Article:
Grab and Go Edge AI for Robotics
Published on : Saturday 08-08-2020
By : Editorial Team
Companies with legacy automation need to seek out and deploy grab-and-go AI solutions, says Jibin Rajan Varghese.
In the rapidly changing industrial robotics landscape, machine intelligence is playing an increasing role. Companies are venturing into advanced software-defined solutions to improve the capability and flexibility of their automation to suit a variety of tasks, thereby increasing resource utilisation. In other domains, the same power of software is leveraged in computer vision systems in order to accommodate greater variability in workpieces that are handled by industrial robots. Robots and automation cells also strive to attain greater flexibility in inspection, pick and place, and machine tending tasks using complex algorithms that are tailor- made to the specific project or application.
A few shining examples of such systems in India include the Danaher Motion Control platform for AGVs used by Bajaj Auto; the Intelligent Plant framework employed by Godrej and Welspun, which enables tracking of machinery and productivity on the floor in real-time; and the Manjushree Technopack Ltd, Bidadi (Bangalore) plant, which leverages multiple packaging machines, which are connected to a central network that assimilates metrics and KPIs that can be used for tracking maintenance issues.
Despite automation and interconnected systems being no strangers to shop floors, much of these systems still fail to employ state-of-the-art advances in robotics, computer vision and machine learning that continue to develop at a fast pace in western nations. The AGVs in Bajaj do not perform advanced path planning and perception to manoeuvre around obstacles, but rather, stop in the case an obstacle crosses their way. The intelligent plant framework does not provide active inputs to the machines on the line based on data they analyse. Networked robots in assembly
lines do not learn over time what movements lead to increased maintenance issues. The intelligent task of triaging the issues and implementing optimisations, often falls to the human, who uses the data acquired using these platforms to make informed decisions. Can the feedback loop be completed without human intervention? The growing consensus in the artificial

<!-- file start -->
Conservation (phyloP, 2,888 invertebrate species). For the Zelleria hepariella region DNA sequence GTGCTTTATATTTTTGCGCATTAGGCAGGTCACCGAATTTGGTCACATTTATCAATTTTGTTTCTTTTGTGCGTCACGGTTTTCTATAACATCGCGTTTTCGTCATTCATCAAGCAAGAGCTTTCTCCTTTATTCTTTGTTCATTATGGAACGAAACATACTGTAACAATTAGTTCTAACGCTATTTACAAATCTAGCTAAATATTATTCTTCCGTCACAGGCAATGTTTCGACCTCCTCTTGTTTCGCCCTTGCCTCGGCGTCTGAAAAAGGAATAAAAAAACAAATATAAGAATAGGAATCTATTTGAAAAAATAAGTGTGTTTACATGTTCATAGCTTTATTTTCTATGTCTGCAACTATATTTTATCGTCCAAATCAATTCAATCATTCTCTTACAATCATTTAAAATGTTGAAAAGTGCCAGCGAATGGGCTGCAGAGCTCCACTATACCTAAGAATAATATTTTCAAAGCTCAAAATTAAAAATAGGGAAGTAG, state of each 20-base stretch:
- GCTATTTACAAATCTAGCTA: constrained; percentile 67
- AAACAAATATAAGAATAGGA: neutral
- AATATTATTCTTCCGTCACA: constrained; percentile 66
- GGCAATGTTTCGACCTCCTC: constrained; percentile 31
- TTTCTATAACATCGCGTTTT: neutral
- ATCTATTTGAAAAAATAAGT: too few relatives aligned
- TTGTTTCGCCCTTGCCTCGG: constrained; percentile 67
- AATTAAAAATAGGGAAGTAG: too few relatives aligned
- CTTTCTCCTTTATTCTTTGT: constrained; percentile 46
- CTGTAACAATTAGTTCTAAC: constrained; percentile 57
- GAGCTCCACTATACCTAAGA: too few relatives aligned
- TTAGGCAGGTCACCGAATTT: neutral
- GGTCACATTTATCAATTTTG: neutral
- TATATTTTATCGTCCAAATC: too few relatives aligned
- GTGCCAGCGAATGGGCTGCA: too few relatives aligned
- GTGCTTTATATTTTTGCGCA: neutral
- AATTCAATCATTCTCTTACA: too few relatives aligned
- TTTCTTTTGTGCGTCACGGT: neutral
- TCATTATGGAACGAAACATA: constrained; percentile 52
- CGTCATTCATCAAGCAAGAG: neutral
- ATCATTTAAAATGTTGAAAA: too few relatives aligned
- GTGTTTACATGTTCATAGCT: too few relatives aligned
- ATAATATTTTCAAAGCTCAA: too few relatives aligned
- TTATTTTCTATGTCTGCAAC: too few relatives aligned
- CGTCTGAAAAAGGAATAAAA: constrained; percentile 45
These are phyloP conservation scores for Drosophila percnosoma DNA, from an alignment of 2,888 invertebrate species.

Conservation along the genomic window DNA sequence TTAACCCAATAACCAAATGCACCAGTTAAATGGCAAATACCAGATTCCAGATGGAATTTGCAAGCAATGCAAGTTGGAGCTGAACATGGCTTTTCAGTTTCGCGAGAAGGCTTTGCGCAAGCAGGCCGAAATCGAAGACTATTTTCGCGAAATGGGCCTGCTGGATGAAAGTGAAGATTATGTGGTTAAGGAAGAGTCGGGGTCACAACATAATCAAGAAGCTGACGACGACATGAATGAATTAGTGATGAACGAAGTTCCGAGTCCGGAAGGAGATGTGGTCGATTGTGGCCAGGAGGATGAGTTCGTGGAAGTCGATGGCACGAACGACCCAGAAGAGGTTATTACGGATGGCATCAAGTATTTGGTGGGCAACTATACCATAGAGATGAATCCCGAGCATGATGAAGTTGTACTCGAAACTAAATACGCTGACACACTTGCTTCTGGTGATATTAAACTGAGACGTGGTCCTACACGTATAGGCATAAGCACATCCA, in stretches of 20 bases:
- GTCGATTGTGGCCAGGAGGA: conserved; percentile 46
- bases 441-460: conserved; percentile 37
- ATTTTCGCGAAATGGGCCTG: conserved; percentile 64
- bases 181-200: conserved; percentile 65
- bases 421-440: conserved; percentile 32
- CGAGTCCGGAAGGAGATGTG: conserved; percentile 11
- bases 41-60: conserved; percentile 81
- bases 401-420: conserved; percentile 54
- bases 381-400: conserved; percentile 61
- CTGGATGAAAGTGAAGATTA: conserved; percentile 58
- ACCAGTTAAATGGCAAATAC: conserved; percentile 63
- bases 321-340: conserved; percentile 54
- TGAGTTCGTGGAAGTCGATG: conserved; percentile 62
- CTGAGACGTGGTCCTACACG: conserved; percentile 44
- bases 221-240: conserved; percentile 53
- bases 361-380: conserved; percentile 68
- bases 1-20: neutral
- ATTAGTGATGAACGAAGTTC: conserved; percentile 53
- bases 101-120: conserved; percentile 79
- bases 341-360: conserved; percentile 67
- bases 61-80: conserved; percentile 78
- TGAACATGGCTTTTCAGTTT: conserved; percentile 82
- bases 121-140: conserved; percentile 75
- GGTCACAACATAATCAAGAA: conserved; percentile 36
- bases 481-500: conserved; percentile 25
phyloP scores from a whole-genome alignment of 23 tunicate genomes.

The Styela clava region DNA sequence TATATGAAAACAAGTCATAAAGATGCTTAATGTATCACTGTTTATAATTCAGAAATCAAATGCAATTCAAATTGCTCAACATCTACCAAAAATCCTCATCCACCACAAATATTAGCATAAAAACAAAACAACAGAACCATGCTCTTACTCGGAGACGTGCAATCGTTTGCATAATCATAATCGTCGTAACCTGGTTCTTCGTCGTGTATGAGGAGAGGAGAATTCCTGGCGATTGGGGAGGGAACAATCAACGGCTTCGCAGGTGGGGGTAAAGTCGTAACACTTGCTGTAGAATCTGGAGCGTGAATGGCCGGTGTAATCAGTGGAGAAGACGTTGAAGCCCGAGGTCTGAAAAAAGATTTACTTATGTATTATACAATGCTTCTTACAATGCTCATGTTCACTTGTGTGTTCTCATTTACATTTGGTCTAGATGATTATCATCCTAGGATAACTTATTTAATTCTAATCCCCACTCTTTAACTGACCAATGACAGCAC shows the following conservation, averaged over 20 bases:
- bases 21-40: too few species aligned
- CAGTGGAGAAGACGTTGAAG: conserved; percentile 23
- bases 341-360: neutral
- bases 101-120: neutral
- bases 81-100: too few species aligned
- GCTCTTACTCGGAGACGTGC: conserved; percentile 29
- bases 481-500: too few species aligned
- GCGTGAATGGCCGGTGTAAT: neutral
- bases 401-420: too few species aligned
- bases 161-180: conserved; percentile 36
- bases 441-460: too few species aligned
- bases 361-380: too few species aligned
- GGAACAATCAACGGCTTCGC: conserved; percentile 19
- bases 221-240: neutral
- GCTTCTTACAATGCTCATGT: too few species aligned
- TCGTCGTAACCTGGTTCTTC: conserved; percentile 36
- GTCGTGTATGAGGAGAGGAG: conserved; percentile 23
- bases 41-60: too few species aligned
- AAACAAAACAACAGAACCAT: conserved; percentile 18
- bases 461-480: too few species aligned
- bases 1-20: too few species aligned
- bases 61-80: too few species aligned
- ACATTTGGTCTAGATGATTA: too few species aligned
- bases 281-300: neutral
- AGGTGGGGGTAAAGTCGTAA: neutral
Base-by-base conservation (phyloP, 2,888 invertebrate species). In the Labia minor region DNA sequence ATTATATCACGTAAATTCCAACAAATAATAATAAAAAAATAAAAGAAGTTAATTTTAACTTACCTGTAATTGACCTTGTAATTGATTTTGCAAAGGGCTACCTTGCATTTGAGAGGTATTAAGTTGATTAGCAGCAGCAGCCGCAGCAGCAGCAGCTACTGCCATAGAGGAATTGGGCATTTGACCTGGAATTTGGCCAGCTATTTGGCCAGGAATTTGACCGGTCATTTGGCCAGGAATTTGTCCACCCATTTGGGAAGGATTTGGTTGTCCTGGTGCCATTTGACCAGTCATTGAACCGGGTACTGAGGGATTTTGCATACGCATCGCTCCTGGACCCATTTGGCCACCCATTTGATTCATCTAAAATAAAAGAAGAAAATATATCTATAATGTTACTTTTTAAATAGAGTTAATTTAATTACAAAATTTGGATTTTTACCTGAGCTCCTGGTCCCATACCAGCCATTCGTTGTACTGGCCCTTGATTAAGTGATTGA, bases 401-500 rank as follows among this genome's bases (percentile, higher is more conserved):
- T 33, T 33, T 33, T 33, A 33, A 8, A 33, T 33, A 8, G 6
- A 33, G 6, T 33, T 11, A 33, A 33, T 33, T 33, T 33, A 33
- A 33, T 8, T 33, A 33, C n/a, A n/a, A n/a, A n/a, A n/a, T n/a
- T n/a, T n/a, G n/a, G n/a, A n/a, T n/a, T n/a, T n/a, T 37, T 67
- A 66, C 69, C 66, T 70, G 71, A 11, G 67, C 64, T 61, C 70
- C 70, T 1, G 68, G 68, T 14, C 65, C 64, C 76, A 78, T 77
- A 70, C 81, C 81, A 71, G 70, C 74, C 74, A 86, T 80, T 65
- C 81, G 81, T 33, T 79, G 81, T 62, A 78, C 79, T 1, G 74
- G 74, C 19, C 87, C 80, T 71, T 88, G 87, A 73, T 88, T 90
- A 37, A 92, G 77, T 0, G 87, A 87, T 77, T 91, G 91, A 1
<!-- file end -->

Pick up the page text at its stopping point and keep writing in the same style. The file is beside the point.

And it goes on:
intelligence community suggests that given sufficient data neural networks can perform this task on par, or even better than humans.
Take the case of computer vision in this robot 1 . The robot's task is to detect bolt locations on the engine cover and tighten them. The current vision system relies on an operator manually adjusting the threshold settings and blob sizes using trial and error in order to pattern match to find the location of the bolts in the captured image. Can this be eliminated using an AI approach? Self-driving vehicle software such as the Tesla Autopilot does these countless times a day while detecting road signs and traffic lights. These systems can provide greater tolerance to variation, because the networks are trained directly on data, and not humanly codified into thresholds, colours and blob size values. This disparity between industrial automation systems and cutting- edge AI highlights the gap between industrial automation in India and the state-of-the-art software advances made around the world.
One proposed solution for industries is to employ a team of software engineers to further the data-driven approach towards manufacturing, in their assembly lines. These engineers would custom-build AI solutions to plant problems, such as monitoring vibration and motor current signals on turbines in order to alert for predictive maintenance. General Electric, for example, uses a custom-built software they developed in-house for predictive maintenance of jet turbines. AI based predictive maintenance systems can save millions of dollars in plant downtime by scheduling maintenance even before the faults can occur.
Despite the obvious advantages of custom-built AI to drive decisions and optimisations in the automation sector, it isn't economically or practically feasible for every factory in the country to hire top AI experts, to man their software department. This is due to the shortage of skilled experts in AI and the high cost of retaining highly skilled manpower. This leads us to the question, can such AI solutions to industrial automation problems be generalised? Fortunately, due to: 1) Similarities in the nature of problems faced across the automation industry; 2) Increased access to high-quality data from monitoring devices; and 3) The high flexibility of AI solutions to train on diverse inputs, there exists a golden opportunity to leverage generalised machine learning solutions to solve industrial automation challenges.